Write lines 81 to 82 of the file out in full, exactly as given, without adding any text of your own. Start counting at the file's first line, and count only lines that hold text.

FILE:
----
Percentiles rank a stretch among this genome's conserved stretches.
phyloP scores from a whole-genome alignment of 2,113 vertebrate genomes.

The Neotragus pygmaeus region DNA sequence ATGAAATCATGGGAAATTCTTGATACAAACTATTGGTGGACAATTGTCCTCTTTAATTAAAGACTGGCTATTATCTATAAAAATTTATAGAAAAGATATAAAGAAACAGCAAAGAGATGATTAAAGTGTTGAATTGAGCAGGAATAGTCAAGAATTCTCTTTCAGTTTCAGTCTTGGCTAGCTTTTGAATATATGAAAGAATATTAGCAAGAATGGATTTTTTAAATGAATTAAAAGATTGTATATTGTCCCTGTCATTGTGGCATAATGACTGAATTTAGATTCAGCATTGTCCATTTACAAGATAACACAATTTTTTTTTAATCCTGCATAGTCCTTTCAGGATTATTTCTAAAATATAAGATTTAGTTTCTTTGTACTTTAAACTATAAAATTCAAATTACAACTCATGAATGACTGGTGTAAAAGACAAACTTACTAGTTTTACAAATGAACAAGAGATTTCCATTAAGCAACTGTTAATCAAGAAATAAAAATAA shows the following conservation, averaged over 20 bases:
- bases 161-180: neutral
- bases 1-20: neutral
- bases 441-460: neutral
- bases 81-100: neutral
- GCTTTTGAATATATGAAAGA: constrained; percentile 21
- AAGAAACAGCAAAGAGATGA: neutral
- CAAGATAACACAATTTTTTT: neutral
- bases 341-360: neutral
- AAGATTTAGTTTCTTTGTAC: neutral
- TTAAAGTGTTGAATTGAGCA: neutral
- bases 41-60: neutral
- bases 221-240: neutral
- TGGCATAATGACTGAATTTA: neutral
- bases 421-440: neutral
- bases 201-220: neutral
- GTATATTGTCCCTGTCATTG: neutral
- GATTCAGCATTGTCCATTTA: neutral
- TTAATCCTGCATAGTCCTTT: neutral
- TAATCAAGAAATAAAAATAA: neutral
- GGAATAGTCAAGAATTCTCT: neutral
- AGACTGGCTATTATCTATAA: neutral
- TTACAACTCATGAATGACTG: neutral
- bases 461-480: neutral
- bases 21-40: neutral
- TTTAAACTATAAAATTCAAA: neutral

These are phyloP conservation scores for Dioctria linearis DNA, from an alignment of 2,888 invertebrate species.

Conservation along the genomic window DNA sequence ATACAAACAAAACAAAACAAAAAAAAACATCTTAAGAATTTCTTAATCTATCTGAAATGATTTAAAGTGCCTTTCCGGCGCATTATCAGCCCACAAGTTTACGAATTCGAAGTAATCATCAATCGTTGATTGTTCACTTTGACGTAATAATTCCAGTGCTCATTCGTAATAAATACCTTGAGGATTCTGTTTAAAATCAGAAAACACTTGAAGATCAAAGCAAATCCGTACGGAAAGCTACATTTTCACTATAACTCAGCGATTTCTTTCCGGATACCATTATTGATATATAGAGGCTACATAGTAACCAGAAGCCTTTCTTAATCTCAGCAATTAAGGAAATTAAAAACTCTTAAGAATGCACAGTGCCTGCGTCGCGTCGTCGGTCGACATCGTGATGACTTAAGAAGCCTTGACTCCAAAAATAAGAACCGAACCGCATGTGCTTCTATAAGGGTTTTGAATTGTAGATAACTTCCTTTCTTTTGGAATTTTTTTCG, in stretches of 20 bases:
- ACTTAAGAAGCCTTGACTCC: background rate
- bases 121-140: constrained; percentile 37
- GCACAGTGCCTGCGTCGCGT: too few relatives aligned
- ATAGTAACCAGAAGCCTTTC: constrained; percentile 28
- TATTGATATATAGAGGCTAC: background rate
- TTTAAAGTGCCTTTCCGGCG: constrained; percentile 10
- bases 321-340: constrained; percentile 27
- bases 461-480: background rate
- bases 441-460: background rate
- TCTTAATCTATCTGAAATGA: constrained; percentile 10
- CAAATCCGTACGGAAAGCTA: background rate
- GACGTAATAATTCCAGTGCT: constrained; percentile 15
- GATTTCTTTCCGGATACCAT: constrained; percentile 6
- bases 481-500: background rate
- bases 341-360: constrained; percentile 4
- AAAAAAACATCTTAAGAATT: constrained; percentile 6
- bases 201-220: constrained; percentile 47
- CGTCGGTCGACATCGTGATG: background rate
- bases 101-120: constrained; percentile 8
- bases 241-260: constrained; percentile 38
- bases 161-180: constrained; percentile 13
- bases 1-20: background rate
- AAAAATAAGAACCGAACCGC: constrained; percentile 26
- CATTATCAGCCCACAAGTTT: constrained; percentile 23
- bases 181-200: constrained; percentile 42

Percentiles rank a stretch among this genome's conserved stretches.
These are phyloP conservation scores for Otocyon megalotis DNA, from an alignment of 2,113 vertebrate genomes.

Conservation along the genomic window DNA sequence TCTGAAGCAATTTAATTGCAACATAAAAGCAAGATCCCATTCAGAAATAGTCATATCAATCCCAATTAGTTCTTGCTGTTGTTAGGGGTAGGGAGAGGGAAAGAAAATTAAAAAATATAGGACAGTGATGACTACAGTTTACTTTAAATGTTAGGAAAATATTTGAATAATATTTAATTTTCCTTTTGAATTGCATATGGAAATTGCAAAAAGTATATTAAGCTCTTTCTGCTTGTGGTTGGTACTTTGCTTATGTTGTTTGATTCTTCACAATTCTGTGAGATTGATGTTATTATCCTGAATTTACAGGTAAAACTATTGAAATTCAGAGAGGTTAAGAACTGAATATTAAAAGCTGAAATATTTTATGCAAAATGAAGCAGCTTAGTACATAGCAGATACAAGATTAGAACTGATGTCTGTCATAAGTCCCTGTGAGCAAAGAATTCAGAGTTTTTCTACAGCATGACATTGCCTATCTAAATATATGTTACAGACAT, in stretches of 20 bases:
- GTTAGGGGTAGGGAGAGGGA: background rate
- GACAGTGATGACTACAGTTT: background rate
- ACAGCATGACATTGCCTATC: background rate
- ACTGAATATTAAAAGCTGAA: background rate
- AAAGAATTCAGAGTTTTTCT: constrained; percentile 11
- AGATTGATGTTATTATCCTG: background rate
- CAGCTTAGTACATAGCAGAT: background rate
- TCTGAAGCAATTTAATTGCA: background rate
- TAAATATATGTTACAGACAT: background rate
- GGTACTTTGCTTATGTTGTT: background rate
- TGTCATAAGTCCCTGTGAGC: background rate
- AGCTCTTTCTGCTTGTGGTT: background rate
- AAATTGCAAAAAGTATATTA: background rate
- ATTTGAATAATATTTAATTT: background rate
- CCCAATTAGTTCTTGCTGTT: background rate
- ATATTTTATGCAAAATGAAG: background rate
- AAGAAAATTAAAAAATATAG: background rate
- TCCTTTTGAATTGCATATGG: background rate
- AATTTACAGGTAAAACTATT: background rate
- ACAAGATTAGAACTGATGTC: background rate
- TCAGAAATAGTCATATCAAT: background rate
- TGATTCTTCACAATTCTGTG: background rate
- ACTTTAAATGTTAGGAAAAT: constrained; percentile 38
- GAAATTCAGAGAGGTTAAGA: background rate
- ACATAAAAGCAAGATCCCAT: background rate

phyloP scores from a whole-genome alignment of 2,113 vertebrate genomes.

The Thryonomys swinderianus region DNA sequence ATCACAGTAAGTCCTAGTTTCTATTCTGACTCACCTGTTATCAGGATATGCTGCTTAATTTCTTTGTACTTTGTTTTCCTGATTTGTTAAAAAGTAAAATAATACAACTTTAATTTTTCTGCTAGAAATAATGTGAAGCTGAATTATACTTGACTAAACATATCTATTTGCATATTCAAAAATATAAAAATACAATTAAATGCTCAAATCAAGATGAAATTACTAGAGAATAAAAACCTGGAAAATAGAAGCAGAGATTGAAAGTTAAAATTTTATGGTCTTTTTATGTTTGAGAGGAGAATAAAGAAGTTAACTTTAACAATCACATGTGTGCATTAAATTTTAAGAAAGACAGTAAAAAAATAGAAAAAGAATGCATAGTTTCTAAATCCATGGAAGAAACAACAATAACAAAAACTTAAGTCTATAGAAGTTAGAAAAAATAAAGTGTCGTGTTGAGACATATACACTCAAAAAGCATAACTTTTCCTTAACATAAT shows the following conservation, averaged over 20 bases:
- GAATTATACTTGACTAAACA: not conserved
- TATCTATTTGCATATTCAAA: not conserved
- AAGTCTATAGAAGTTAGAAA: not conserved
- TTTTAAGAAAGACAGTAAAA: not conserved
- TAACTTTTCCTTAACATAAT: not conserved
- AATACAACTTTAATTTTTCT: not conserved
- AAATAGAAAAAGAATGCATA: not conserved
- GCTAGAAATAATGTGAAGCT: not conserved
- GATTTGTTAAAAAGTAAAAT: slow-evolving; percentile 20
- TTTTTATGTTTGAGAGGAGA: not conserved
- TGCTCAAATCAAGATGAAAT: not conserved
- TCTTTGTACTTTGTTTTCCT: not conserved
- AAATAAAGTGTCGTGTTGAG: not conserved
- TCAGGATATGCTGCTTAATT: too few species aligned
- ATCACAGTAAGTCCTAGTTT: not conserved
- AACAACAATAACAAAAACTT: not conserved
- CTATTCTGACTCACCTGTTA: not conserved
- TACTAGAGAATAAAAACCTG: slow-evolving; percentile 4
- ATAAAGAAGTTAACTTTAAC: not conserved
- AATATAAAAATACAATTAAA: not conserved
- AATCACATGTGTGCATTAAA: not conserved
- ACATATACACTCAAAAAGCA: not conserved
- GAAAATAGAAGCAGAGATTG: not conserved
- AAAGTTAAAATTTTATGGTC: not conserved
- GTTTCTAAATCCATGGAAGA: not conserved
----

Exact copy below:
- ACTTTAAATGTTAGGAAAAT: constrained; percentile 38
- GAAATTCAGAGAGGTTAAGA: background rate